The Small Cell Forum is to hold its first ever Open Day on September 8th, during our 30th plenary meeting in Rome. This represents a dragonfly moment for the organisation – after so much hard work, much of it carried out under the surface, it is time for the Forum to come out of the chrysalis and show off its achievements in the full sunshine.
The Champions’ Day will celebrate what the Forum and its members have accomplished so far, while also providing inspiration to fuel future efforts, and to facilitate the new partnerships those will require. The event, then, marks a transition to an ambitious and exciting new phase in the Forum’s work and role.
In the early years of a new technology initiative, there is huge effort required to define requirements and outline specifications, but much of this work is, of necessity, carried out behind the scenes. To the outside world, progress may appear to be slow or uncertain. But once the core platform, and the surrounding ecosystem, are in place, developments become more visible and more rapid.
That stage has now been reached, with more than 11 million small cells deployed worldwide. With the fundamental architecture and use cases defined, a broad ecosystem and large-scale deployments are emerging.
That is something to celebrate in its own right, and the Rome event will showcase some of the significant achievements of Forum members in recent times, enabling a broader audience to learn from the real world experiences of market leaders. This can be a very valuable way to boost confidence and give service providers the tools to make the leap into a new architecture.
However, there are new challenges too, to build on those foundations, in order to accelerate further uptake and help define how small cells will sit at the heart of broader trends, on the road to 5G.
So alongside state of the market presentations, the event will feature information and discussion about the Forum’s ambitious new work plan, which is structured around six key topics – Enterprise, Licence-exempt spectrum, Virtualisation, Multi-operator, 5G/M2M requirements, and HetNet/SON.
Over the next 18 months, the workgroups, the Release Program and other activities will address some of the biggest issues for today’s operators, which go well beyond small cells alone. How virtualisation and small cells impact on one another; how to harness licence-exempt spectrum more effectively; what will be the role of small cells in the Internet of Things and, ultimately, 5G – these topics will be high on the agenda, along with continuing work in areas which are already central to the work program, such as SON and enterprise platforms.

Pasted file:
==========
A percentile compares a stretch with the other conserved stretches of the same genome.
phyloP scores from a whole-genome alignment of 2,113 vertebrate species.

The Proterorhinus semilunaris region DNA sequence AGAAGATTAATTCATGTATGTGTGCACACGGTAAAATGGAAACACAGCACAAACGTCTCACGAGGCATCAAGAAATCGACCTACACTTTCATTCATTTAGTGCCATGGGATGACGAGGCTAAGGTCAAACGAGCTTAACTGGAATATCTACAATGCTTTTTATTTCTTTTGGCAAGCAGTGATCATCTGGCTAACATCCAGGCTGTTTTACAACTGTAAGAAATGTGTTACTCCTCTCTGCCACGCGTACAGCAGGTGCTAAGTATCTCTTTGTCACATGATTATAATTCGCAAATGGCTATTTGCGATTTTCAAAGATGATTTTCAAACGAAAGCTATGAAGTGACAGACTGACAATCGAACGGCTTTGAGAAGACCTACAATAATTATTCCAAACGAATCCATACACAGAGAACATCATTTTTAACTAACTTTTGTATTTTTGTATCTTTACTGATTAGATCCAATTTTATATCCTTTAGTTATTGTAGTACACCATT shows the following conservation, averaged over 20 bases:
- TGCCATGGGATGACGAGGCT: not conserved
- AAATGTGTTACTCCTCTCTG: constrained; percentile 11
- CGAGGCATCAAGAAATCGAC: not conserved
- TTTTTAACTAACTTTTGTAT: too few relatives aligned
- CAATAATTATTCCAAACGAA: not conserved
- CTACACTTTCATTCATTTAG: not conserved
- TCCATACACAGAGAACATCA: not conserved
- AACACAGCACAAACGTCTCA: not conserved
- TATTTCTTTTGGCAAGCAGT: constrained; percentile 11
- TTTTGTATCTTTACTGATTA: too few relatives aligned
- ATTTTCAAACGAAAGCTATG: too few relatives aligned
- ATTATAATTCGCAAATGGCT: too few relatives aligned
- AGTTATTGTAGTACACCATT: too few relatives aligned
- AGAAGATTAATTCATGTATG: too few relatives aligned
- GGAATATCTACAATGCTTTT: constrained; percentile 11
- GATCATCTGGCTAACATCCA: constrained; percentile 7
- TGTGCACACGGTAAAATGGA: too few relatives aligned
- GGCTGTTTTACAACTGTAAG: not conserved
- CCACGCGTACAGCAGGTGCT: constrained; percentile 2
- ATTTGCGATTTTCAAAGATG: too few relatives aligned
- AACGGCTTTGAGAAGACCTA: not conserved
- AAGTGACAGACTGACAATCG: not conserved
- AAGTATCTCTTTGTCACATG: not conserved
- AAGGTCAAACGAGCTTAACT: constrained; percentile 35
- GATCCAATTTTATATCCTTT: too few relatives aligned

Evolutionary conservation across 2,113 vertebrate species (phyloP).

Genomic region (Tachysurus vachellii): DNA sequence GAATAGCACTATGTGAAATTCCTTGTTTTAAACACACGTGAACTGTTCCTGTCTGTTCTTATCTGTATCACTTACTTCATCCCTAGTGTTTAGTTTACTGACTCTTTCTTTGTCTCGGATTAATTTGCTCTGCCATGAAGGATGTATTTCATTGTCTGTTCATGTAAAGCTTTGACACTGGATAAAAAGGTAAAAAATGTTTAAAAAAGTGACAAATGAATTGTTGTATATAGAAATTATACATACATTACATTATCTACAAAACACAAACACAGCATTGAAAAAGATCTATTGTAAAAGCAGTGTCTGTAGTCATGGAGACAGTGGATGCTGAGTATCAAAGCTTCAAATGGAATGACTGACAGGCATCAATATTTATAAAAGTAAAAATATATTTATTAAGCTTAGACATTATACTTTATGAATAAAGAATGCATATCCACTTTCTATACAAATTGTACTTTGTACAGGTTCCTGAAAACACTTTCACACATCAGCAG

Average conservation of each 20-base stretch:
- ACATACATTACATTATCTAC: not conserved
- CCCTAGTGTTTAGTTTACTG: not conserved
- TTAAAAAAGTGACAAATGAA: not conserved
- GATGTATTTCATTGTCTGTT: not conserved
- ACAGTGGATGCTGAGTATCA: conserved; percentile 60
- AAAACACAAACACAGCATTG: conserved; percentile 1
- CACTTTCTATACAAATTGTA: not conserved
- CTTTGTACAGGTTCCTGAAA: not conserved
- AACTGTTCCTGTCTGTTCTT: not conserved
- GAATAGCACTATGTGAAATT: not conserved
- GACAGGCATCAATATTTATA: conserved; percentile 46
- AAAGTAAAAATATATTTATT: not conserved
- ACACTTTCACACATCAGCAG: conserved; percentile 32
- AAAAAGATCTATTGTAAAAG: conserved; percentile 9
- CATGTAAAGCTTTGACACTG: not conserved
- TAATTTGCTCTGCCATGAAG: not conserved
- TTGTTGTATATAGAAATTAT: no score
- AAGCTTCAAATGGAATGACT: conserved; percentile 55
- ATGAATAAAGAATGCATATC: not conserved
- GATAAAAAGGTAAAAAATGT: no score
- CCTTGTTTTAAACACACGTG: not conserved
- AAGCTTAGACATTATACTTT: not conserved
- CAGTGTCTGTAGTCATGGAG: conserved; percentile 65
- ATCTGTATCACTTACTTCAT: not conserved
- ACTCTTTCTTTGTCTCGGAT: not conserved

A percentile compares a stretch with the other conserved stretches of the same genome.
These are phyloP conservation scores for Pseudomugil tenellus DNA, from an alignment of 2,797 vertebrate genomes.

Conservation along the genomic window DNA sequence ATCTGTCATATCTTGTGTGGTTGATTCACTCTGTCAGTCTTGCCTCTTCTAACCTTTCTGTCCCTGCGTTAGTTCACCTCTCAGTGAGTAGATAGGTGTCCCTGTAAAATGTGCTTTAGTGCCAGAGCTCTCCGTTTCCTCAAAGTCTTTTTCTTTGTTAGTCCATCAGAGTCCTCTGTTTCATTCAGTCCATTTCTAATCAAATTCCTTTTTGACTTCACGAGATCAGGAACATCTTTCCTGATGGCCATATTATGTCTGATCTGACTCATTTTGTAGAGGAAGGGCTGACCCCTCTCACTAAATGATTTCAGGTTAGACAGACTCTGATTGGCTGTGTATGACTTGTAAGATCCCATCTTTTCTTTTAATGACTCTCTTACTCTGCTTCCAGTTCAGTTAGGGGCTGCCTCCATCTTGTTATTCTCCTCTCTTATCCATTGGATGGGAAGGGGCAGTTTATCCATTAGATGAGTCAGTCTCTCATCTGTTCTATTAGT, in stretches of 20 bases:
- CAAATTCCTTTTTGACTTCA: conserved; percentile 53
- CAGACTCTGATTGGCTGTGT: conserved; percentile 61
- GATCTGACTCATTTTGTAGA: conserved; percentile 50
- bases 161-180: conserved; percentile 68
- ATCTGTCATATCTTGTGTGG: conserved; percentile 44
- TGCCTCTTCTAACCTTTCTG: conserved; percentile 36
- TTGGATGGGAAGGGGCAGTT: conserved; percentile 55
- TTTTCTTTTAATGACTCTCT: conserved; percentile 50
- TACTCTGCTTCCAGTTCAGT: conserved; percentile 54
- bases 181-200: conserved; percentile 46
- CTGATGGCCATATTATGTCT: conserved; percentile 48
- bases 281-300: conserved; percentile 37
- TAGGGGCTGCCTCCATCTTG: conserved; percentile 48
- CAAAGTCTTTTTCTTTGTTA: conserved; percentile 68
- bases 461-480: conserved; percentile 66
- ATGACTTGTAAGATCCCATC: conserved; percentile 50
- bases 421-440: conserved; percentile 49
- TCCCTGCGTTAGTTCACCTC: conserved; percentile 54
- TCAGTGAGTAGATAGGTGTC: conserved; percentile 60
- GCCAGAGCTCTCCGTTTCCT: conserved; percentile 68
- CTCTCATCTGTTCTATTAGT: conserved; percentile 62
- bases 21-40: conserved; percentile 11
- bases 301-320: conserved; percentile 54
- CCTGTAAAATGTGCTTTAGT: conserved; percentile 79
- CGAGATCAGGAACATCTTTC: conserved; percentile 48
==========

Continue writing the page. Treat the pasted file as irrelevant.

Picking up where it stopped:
This new phase of Forum activity will involve an even greater level of communication – among its own vendor and operator members, but also with the wider industry, including companies from technology areas, such as IT, which are newly relevant to the mobile world.
There are already many partnerships between carriers and vendors, which are essential to the rising roll-out of small cells in commercial environments. In Rome, these will be showcased, and leveraged to inspire other companies with the potential of what can be done with a new architecture.
By opening the doors of the Forum’s plenary, the Champions’ Day will provide a platform for participants to network, exchange ideas and best practice, and make new contacts. Such events are vital to lay the groundwork for cooperation ahead, which will, in turn, feed into the Forum’s agenda.
Addressing so many complex issues will be challenging, and will require even more individuals and organisations to get actively involved. We hope the Champions’ Day will inspire many attendees to do just that, as well as enabling us to show off the achievements so far, at an exciting turning point in the small cell market.